Analysis of the TPP
On 23 February, the ECCT jointly hosted a Special Lunch with the Trade Office of Swiss Industries on the topic "What does the Trans-Pacific Partnership (TPP) have to do with free trade? - How the TPP will affect European companies with guest speaker Dr Patrick Ziltener, Associate Professor from the University of Zurich. The speaker provided some insights from a recently-concluded data-study he was involved in on the discrimination potential of the Trans-Pacific Partnership Agreement (TPPA) against Swiss companies on behalf of Switzerland Global Enterprise (S-GE) and the Swiss Federal Government's State Secretariat for Economic Affairs (SECO).
According to Ziltener, the TPP is more occupied with setting rules than with liberalizing trade, which makes a realistic assessment of its economic impact a difficult task. In his 13 January 2016 state-of-the-union speech, US President Obama said specifically that the TPP would allow the US to set the rules of the global economy, rather than allowing China to do so. Japanese Prime Minister Shinzo Abe expressed similar sentiments. Joseph Stiglitz went even further, suggesting that the agreement seeks to "manage TPP members' trade and investment relations and to do so on behalf of each country's most powerful business lobbies".
The agreement is immensely complex, including 30 chapters and running to over 6,000 pages. It is therefore not possible for one analyst to give a comprehensive analysis of the whole agreement. However, Ziltener gave his perspective on certain aspects that he has studied. Looking at the agricultural sector, he noted that trade liberalization measures in the TPP are very modest and protectionist systems will remain in place for agricultural produce from many countries.
One section of the TPP he believes is impressive is the Rules of Origin (RoO) chapter. Under the TPP there is one single set of RoOs. Inputs from one TPP party are treated the same as materials from any other TPP party, if they are used to produce a product in any TPP party. Moreover, there is a common TPP-wide system of showing and verifying that goods made in the TPP meet the rules of origin.
The TPP is likely to cause disruption of the car industry. Tariffs will be phased out gradually and the regional value content for finished vehicles will drop to 45% (compared to 62.5% under the NAFTA agreement) and 35-45% for auto parts. Japan, for example will be able to use regional supply chains in Asia to secure content for vehicles to be sold in the United States.
Ziltener questioned whether this would really promote free trade since the rules have been set by and favour dominant players. Even processing steps are defined, such as which parts can be used and only under which conditions, thereby disallowing the use of alternative supply chains. Nobody knows what impact the agreement will have on regional supply chains.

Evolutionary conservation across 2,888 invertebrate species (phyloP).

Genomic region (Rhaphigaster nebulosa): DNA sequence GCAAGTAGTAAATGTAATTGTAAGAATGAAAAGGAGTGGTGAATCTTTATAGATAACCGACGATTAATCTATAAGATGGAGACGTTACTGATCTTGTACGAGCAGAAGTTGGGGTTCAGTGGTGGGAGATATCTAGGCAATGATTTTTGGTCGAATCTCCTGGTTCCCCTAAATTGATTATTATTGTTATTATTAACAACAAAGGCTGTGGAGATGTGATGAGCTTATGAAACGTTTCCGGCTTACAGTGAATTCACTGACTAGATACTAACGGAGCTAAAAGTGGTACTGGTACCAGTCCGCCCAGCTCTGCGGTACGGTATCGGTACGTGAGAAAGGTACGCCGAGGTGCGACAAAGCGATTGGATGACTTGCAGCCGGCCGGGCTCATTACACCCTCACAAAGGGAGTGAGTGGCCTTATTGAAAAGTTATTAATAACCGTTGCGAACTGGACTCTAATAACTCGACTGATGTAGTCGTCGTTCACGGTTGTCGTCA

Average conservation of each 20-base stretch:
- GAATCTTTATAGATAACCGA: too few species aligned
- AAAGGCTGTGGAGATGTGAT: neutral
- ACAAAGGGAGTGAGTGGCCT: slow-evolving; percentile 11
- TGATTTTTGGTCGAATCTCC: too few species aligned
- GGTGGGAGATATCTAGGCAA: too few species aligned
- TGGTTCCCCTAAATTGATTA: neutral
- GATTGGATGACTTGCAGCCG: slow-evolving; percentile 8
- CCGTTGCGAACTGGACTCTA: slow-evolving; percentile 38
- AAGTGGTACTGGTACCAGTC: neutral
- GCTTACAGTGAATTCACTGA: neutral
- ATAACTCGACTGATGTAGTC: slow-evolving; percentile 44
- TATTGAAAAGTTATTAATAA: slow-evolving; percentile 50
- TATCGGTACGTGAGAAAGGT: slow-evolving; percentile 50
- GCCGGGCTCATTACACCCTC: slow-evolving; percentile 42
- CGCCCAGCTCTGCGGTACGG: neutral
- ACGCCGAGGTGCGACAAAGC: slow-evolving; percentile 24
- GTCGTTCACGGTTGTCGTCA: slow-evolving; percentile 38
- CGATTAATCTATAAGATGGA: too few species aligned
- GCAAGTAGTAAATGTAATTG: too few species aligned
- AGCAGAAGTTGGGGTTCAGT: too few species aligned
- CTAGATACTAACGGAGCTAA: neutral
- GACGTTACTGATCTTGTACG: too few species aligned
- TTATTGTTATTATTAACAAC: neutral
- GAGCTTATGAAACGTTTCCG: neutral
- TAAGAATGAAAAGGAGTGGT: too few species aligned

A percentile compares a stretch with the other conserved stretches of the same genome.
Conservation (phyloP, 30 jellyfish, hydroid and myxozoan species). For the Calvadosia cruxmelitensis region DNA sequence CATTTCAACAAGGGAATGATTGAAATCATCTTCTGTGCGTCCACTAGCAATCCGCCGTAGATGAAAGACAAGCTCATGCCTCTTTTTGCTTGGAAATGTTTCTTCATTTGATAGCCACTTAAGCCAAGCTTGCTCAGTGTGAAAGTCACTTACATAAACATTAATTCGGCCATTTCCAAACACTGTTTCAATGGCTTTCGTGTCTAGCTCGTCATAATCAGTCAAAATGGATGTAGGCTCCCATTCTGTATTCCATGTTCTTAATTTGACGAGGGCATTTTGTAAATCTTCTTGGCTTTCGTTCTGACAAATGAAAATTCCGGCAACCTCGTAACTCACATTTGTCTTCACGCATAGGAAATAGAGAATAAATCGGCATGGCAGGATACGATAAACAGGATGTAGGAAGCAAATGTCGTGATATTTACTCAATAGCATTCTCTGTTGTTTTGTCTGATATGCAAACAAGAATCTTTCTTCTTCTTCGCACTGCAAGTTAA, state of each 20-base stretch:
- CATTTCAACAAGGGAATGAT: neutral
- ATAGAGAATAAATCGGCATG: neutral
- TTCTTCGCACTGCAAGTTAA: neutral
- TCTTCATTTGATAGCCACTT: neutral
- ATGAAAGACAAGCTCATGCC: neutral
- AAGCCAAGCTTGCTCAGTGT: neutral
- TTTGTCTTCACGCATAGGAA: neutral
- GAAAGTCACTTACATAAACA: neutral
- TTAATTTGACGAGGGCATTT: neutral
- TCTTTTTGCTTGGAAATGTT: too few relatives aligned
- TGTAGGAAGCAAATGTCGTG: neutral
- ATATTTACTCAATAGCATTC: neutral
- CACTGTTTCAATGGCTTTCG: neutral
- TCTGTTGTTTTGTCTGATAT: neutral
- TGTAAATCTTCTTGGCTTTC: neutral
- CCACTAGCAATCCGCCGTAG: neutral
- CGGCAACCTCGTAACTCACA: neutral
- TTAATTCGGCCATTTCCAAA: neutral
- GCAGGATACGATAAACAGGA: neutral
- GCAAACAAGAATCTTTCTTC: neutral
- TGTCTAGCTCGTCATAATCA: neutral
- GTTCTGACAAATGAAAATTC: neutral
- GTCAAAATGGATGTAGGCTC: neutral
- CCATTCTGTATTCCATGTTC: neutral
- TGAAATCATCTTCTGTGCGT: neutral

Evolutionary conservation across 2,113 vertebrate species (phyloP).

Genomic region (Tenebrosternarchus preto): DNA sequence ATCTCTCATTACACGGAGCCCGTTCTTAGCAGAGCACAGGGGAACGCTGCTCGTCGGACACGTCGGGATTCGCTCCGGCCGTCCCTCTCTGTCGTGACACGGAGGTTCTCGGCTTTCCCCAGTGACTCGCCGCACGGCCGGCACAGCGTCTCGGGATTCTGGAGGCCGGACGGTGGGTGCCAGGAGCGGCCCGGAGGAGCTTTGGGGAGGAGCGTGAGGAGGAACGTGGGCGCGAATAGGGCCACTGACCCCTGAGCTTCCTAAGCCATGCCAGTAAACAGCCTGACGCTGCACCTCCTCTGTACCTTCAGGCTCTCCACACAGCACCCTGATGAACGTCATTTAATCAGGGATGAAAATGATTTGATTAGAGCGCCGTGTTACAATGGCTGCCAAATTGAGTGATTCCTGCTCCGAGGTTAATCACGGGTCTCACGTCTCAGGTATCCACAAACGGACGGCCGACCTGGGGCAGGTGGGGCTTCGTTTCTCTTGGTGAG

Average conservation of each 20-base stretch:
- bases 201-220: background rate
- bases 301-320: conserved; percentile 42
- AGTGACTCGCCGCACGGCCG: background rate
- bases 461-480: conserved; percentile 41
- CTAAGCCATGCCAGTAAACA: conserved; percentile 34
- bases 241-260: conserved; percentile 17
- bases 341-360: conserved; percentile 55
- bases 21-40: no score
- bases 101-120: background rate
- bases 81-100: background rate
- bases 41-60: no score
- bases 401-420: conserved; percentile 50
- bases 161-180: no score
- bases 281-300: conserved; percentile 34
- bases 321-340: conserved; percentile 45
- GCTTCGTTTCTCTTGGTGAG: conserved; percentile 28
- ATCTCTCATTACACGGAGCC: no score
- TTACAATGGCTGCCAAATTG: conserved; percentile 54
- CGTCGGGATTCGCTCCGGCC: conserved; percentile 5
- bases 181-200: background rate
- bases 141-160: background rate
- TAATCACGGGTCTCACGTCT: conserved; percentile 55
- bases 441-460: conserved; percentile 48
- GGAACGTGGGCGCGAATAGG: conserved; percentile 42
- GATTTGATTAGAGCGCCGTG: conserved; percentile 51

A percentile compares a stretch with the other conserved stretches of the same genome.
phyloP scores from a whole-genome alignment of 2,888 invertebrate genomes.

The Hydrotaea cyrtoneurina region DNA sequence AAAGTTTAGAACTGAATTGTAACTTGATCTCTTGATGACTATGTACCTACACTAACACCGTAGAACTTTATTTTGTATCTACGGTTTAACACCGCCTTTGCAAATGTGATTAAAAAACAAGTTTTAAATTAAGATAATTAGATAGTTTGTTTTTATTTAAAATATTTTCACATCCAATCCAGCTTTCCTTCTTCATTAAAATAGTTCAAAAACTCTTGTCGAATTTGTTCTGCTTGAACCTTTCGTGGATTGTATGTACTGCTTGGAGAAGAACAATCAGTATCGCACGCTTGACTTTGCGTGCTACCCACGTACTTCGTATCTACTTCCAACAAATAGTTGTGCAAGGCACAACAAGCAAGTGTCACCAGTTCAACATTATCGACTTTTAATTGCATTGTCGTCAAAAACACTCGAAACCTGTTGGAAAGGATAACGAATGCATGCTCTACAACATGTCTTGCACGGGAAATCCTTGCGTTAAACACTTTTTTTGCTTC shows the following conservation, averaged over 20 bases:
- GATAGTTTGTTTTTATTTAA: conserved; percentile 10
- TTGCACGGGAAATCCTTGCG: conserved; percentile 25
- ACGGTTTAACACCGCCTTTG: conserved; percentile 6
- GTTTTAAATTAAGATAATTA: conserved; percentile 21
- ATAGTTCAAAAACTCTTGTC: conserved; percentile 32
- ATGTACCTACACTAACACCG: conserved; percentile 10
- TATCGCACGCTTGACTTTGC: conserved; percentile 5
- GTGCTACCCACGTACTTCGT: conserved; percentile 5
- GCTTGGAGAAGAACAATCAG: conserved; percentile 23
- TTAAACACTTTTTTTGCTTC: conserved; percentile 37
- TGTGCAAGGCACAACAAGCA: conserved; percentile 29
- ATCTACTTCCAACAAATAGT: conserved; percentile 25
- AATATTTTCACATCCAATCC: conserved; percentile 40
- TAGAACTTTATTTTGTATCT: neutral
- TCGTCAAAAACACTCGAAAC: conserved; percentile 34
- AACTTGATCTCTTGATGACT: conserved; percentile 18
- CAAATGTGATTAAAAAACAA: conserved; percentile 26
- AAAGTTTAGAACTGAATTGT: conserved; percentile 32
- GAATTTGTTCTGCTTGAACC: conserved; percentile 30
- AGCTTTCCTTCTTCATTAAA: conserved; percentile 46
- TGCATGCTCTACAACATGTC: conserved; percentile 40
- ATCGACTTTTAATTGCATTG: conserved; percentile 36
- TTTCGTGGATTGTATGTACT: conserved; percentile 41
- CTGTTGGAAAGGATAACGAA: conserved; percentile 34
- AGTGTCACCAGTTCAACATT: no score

In the textile industry, while most tariffs would be eliminated immediately, there are exceptions for "sensitive" or "commercially significant", where tariffs will be phased out over 10-12 years. In addition there are complicated rules of origin and safeguards to protect local players.
Another section that Ziltener described as impressive is the Labour chapter, which would raise the bar for labour rights by enforcing labour rights and standards for all TPP signatories. Provisions include bans on child or forced labour and workplace discrimination, a minimum wage requirement, the right to form independent trade unions and workplace safety requirements. Trade sanctions can be imposed for violating labour rights.
Unlike a free trade agreement where tariffs are removed, it is very difficult to quantify how much TPP signatories will benefit from an agreement on rules and, conversely what the impact will be on non-TPP signatories. Traditional computable general equilibrium (CGE) models do not work well for the TPP. Those that have tried to devise quantifiable models have to make a number of subjective estimates and assumptions (for example, of the effects on output, productivity & wages across countries) that can significantly skew the results.
In addition, Ziltener noted that many companies do not take advantage of FTAs, which limits the impact of the FTAs. The same would apply to the TPP if not enough companies take advantage of it. Based on company survey results quoted by Ziltener, companies will only make use of FTAs if there is an incentive, it is convenient and routine. The major reasons for not using FTAs are no or low tariffs, low trade volume with FTA partner countries, a lack of knowledge or experience, rules of origin compliance costs and complicated procedures for obtaining the required certificate of origin. Moreover, TPP signatories are already members of the WTO and have other multilateral or bilateral agreements in place, which would not change with the TPP.
Looking at the example of Switzerland, Ziltener estimates that about 90% of all Swiss trade positions would not be affected by the TPP. However there are areas where TPP signatories will gain competitive advantages over parties outside the agreement, such as Japanese machinery exporters.
Taking all these factors into consideration Ziltener believes that the TPP's impact and reach will be less modest than the "big bang" it promises. Rather he sees it as a negotiated, managed liberalization that takes vested interests into consideration. In terms of broader implications, it is possible that certain uncontroversial TPP rules, such as those governing e-commerce, may be adopted by the WTO. However, there is unlikely to be any broader WTO adoption of the TPP's agreements on issues such as agriculture.